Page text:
According to a new study published in the journal, artificial intelligence can help identify asymptomatic COVID-19 patients by simply coughing “forcefully”. IEEE Journal of Engineering in Medicine and Biology. But some experts expressed doubts about this technology.
For this study, MIT researchers set up a website where people can record a number of different forced coughs from their cell phones. The researchers gathered data from more than 5,300 people. According to an MIT press release, about 2,500 recordings were sent by people with a confirmed COVID-19 diagnosis, including those who tested positive for the virus but had no symptoms, ” along with 2,500 other recordings they randomly selected from the collection to balance the dataset. “
The researchers reported that the AI model had a 98% more accuracy rate in determining the coughs of people confirmed to have COVID-19. They also found that the technology accurately differentiated 100% of forced cough cases of asymptomatic people from healthy people.
“MIT researchers have now found that asymptomatic people may differ from healthy people in the way they cough,” according to the press release. (Yahoo Life contacted the study’s lead author but received no response.)
In the statement, one of the study’s co-authors Brian Subirana, director of MIT’s Automated ID Lab, said: “We think this shows how you make the sound change as you have. COVID, even if you don’t have symptoms. ”
While both Dr. Jonathan Chen, assistant professor of medicine at Stanford University Medical Center and Dr. Megan Conroy, assistant professor of clinical medicine in the lung disease division, critical care and sleep medicine sleeping at Ohio State University’s Wexner Medical Center, told Yahoo Life the results were “interesting,” both skeptical.
Chen, who specializes in biomedical informatics, calls the driving force behind the research “amazing” and “smart”, but questions the plausibility of such a high success rate out of the words “Self-reporting”. “Even one [COVID-19] PCR test is not accurate, he said. Chen added that the technology “could still be useful, but it is very likely that it is much less accurate than what they are finding.”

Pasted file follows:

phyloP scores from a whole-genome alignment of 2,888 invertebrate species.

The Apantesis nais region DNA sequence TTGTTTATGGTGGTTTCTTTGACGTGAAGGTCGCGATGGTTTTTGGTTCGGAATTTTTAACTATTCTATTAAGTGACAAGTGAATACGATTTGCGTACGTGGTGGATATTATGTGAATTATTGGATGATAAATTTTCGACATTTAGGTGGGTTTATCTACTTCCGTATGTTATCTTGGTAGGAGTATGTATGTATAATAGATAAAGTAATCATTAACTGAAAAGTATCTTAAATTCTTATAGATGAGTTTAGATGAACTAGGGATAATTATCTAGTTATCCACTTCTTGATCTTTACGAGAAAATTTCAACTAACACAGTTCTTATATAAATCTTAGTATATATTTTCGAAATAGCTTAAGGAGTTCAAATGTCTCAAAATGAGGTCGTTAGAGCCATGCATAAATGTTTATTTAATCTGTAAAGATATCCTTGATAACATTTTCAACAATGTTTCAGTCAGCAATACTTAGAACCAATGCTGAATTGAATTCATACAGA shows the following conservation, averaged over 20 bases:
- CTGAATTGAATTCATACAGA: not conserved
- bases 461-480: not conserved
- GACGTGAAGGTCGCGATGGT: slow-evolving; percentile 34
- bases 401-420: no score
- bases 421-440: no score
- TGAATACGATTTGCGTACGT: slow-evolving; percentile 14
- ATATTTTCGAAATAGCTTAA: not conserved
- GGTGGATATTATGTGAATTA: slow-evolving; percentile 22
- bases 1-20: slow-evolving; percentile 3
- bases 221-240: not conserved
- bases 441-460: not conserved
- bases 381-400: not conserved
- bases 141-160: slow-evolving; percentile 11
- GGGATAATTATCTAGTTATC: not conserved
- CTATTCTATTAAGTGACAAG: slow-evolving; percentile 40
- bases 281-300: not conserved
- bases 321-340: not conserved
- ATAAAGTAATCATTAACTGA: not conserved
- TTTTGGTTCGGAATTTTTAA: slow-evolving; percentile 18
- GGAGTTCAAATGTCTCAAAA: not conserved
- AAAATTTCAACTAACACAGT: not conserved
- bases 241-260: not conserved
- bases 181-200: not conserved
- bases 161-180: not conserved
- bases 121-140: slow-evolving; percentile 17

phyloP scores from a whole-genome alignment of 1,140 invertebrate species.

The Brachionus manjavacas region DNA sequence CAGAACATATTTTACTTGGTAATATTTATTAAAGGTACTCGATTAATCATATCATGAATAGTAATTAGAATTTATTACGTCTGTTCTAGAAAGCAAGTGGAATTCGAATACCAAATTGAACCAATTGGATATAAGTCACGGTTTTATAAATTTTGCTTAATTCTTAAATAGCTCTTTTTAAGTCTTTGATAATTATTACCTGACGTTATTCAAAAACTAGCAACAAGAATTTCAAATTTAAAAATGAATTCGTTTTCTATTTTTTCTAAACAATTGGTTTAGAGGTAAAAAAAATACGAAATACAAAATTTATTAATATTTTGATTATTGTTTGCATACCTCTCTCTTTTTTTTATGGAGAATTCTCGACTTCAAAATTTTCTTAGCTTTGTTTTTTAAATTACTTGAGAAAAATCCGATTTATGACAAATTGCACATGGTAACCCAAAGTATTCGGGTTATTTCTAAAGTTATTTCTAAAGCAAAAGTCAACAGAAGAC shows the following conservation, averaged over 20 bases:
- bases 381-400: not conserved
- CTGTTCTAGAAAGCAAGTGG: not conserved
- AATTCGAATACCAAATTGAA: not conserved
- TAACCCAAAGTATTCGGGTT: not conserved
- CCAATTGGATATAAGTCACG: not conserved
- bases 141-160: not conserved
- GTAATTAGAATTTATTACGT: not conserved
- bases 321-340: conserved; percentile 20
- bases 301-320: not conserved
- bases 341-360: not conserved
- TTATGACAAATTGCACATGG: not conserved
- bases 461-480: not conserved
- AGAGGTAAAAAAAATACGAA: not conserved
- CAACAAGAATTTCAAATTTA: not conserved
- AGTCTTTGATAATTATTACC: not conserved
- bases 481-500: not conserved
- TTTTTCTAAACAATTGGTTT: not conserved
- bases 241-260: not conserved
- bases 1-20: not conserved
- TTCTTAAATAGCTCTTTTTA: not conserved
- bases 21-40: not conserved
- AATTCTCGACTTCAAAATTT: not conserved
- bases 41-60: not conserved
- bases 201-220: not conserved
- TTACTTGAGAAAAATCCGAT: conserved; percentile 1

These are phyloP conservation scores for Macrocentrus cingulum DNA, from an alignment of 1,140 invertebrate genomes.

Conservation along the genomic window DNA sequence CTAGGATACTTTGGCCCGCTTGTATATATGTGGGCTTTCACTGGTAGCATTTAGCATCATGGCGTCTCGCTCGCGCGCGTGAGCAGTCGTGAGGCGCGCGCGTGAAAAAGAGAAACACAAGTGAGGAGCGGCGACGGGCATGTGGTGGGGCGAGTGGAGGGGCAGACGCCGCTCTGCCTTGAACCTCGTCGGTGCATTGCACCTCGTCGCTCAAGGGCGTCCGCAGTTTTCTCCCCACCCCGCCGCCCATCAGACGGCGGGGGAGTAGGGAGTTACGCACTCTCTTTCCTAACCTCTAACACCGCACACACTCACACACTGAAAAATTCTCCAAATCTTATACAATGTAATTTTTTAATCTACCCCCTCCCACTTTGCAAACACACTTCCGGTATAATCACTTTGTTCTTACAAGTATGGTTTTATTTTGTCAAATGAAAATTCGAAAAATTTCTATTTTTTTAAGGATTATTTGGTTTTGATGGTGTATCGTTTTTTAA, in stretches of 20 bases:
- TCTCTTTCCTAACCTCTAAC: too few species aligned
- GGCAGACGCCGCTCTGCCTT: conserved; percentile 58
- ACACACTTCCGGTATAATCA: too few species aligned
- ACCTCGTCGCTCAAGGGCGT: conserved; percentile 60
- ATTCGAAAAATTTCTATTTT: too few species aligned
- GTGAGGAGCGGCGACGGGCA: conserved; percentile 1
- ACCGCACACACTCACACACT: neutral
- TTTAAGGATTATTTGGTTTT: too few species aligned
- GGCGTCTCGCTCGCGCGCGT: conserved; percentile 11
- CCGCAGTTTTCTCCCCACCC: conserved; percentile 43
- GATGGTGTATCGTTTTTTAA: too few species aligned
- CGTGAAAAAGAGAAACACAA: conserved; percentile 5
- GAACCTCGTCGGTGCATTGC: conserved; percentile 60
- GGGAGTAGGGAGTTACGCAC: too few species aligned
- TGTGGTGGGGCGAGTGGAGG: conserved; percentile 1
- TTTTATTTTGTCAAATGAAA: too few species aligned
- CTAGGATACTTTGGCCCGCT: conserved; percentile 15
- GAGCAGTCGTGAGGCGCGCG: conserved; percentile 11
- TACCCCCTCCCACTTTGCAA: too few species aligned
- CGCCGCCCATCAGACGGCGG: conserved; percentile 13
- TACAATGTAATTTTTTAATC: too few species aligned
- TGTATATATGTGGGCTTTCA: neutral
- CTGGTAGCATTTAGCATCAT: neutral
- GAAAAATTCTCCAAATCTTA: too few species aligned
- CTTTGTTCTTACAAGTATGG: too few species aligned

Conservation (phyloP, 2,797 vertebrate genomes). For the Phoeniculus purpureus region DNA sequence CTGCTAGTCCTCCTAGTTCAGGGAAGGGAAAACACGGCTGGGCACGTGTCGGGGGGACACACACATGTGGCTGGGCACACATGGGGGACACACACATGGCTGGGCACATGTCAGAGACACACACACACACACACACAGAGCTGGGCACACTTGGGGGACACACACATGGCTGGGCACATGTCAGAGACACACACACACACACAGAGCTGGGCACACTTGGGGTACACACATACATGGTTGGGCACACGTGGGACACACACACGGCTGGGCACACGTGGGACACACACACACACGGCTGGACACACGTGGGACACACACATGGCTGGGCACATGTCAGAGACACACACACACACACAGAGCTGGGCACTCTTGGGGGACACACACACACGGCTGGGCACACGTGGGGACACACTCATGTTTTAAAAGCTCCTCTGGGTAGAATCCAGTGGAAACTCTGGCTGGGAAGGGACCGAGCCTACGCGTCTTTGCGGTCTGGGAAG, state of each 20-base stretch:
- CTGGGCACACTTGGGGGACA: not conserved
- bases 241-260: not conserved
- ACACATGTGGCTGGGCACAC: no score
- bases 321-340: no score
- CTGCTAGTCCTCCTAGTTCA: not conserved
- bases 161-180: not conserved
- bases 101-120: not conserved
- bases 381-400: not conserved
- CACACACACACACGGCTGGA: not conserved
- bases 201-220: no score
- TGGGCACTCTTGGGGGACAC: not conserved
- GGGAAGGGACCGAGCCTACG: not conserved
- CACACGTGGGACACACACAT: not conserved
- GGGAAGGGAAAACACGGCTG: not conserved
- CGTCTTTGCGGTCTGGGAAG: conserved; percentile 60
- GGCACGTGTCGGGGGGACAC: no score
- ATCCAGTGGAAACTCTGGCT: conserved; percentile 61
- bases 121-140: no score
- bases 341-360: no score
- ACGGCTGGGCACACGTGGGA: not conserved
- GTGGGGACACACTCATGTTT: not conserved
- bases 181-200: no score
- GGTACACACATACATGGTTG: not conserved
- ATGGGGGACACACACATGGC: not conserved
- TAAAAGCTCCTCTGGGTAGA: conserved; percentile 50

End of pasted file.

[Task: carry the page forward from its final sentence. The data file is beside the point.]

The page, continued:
Conroy shares that she has some “serious concerns,” saying: “First, this is not an established way to screen for any other respiratory disorder or cause of cough; The study did not include any other respiratory tract infections, which raised some concerns about the ability to clearly differentiate between pathological and normal. Furthermore, they claim that the technology can identify a cough of an asymptomatic person as infected with COVID-19, but it’s important to note that if you have recently had a cough, you will not be considered. no symptoms. “
She also called the idea of differentiating diseases by the sound of a cough “questionable”. Chen added: “What if I have a cough, but is it a common cold?”
According to the release, the AI model is not designed to diagnose people with symptoms, “whether their symptoms are caused by COVID-19 or other illnesses like the flu or asthma”, adding: ” of the tool lies in its ability to distinguish asymptomatic coughs from healing ones. ”
Researchers are currently trying to create an application that uses the technology as a “free, convenient, non-invasive pre-screening tool,” according to the press release. “A user can log in daily, cough on their phone and immediately receive information about whether they might be infected and should therefore confirm with an official check.”
However, Conroy warns “strongly” about using “unproven technology to guide behaviors”. Instead, she encouraged “to continue to develop field trials for the SARS-CoV2 virus, in addition to the many measures we know to help reduce the spread of the virus: wearing a universal mask. Stay at home when possible, avoid crowds and keep society away whenever you’re around people outside of your home. “
For Latest news and updates about coronavirus, follow along at https://news.yahoo.com/coronavirus. According to experts, people over the age of 60 and those with the immunosuppression continue to be at greatest risk. If you have any questions, please consult CDC‘sand Who resource guide.
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